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AmeriFirst Home Mortgage

1070 Commerce Drive
Building 4, Suite B
Perrysburg, OH 43551

419-931-9011
419-931-9012 (fax)

Branch NMLS # 936531
Branch OH # MBMB.850074.012
AFC OH # MBMB.8500074.000
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Mortgage Glossary   Loan Calculators
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Ohio Mortgage Loan Glossary

Terms You Should Know

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Acceleration

The acceleration clause allows a lender to accelerate when your loan comes due. If your loan is accelerated, the mortgage lender can demand immediate payment of the remaining balance due in the event that you fall behind on payments and default on the loan.

Adjustable Rate Mortgage (ARM)

An adjustable rate mortgage has an interest rate that changes over a period of time. The change is based off of a preselected index and may change after a period of months or years. If the interest rate of an adjustable rate mortgage goes up or down, then the payment will go up or down to reflect the change.

Amortization

A mortgage amortization schedule sets forth the dates that payments are to be made; how much of each payment goes towards interest, how much of each payment goes towards the principal balance and what the balance of the loan will be after each payment is made. The amortization schedule covers the whole life of the loan from the first payment all the way through the end of the loan term. Amortization of your loan might change a little from the original one that you are provided with when you take out your mortgage loan if you decide to make extra payments to the principal balance or your interest rate changes during the life of the loan.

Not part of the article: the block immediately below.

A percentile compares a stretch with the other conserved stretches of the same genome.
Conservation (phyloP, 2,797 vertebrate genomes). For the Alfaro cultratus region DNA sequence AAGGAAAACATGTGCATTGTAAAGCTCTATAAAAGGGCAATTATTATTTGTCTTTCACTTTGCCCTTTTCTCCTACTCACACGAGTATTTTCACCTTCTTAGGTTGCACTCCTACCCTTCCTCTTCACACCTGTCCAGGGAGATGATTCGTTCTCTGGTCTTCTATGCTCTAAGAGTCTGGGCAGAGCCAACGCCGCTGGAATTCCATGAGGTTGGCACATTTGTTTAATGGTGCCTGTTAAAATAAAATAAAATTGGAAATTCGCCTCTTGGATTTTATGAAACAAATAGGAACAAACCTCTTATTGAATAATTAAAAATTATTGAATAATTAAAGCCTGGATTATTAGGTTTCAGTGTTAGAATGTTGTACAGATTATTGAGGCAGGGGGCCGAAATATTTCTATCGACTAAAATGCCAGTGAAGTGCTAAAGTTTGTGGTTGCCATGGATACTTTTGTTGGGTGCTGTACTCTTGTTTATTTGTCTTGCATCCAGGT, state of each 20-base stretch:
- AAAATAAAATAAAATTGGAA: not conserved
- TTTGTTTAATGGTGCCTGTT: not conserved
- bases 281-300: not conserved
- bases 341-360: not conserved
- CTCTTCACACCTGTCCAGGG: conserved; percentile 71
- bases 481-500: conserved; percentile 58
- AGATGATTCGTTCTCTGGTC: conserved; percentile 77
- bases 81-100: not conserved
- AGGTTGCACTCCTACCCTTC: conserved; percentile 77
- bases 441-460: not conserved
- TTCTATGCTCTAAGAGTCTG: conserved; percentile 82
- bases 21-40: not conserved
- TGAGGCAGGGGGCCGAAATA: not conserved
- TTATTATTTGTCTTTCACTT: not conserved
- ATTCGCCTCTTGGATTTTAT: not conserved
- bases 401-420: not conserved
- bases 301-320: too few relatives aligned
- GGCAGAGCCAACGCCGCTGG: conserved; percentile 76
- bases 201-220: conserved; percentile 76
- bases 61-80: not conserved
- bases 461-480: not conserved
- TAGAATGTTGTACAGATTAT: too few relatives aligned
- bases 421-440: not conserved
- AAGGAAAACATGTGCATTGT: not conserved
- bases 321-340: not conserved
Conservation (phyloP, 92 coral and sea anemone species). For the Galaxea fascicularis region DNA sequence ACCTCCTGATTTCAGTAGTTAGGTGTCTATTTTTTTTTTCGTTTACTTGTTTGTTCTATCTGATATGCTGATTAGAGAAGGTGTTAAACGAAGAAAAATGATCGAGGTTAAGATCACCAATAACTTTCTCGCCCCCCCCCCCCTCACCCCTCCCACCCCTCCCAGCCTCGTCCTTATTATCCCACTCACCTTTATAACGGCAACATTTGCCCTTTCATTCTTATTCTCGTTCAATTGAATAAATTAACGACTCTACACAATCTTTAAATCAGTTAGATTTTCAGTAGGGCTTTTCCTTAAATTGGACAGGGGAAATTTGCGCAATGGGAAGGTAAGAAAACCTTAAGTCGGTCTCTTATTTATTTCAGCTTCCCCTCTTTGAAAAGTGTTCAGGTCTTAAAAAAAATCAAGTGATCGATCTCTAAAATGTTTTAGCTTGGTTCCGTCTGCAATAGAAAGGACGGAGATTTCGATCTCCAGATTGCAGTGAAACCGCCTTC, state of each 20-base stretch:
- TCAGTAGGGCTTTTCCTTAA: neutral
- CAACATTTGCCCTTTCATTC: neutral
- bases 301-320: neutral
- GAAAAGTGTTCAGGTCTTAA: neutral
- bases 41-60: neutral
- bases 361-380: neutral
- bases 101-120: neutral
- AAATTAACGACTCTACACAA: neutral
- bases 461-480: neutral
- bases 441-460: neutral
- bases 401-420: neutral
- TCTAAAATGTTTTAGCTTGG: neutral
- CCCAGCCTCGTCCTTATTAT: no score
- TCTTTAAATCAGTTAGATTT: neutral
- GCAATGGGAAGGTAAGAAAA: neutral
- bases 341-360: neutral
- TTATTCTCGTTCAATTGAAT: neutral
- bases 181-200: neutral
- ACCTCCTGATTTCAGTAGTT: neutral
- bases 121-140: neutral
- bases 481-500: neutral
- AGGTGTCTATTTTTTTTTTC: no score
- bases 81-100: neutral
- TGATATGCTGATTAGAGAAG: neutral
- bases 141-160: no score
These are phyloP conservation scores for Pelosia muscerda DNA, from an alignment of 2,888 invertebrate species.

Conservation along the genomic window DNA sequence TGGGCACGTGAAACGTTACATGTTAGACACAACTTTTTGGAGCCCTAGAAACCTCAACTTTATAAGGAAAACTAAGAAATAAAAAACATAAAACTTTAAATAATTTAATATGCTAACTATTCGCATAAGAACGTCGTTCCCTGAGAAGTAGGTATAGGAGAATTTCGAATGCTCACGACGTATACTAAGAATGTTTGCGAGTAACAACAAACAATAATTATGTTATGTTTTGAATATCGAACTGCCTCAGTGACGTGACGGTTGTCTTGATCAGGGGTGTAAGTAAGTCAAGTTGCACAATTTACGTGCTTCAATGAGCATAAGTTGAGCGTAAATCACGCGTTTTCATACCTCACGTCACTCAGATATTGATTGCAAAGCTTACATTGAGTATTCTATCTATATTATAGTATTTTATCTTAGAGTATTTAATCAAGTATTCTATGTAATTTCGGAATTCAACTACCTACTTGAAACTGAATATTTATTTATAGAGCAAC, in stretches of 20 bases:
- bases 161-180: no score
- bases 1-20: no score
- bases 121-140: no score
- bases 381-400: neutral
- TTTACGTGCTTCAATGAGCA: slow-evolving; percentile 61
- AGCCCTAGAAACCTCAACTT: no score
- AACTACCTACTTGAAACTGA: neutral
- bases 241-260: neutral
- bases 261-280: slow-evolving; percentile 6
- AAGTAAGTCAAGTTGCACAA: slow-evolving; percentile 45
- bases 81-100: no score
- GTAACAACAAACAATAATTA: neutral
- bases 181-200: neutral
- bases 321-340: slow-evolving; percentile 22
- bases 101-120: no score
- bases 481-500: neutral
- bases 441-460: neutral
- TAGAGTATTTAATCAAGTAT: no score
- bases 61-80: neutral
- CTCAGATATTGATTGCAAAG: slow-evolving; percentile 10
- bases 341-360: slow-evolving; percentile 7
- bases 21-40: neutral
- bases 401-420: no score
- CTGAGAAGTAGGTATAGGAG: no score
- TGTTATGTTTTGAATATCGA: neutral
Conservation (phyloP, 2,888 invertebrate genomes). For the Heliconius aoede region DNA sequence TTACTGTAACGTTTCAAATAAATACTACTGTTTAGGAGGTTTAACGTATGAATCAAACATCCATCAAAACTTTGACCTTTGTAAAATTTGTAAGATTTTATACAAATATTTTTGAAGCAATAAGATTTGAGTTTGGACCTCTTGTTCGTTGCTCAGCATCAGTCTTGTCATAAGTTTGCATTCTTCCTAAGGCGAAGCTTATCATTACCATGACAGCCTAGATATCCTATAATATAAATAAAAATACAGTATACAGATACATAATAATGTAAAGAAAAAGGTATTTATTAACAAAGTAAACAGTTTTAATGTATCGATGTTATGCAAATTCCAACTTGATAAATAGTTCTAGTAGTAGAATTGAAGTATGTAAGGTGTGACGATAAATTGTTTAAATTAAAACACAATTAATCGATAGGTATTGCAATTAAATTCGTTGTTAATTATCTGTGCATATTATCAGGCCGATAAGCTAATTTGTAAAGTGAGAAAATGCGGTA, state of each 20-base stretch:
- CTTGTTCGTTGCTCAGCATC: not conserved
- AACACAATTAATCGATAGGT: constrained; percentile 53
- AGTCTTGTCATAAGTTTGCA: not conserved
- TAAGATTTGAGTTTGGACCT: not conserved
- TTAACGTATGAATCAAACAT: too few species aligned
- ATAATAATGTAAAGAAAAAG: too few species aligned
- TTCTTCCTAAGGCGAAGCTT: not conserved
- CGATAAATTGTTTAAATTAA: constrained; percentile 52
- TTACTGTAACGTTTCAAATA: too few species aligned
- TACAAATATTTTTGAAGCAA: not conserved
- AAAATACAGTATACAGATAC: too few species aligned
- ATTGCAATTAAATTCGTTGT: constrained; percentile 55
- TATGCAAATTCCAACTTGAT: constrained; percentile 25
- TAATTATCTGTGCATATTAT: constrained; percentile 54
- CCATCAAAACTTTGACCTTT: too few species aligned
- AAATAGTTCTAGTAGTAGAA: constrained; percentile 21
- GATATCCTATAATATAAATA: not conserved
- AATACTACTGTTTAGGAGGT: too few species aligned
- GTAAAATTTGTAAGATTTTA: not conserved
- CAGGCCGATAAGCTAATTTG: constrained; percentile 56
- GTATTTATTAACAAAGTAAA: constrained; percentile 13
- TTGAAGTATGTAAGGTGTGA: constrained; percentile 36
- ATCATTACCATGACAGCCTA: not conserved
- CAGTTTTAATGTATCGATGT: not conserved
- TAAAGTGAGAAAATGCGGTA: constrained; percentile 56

Annual Percentage Rate (APR)

The annual percentage rate is interest on a mortgage that takes into the account the total cost of the loan. The APR may be higher than the interest rate than the rate that is stated on your mortgage note because the APR takes origination fees and insurance into account.

Appraisal

An appraisal is done before property is purchased or refinanced and it is done by a professional appraiser. The appraisal estimates the amount of money the property is worth and takes several factors into consideration. Mortgage lenders often look for the “fair market value” of the property, which is the amount of money the property could sell for in a competitive market. The appraised value is often different than the asking price or sale price of the property and the market value of the property can change over time depending on the market.

Assumption

A mortgage assumption is an agreement between the seller of the property and a buyer, which allows the buyer to take over the mortgage payments on the seller’s existing mortgage agreement. A mortgage assumption can save a lot of money since it eliminates closing costs, a possible higher interest rate and additional fees. However, assumptions are usually only allowed on FHA, VA loans and other government loans.

Balloon Payment (Mortgage)

A balloon payment normally occurs at the end of a fixed rate loan that has small payments over a short period of time. The remaining balance of the loan is due in one large payment once the term of the loan is up. An example would be a loan that requires interest only payments every month over the course of 5 years with the remaining principal balance being due when the contract is up.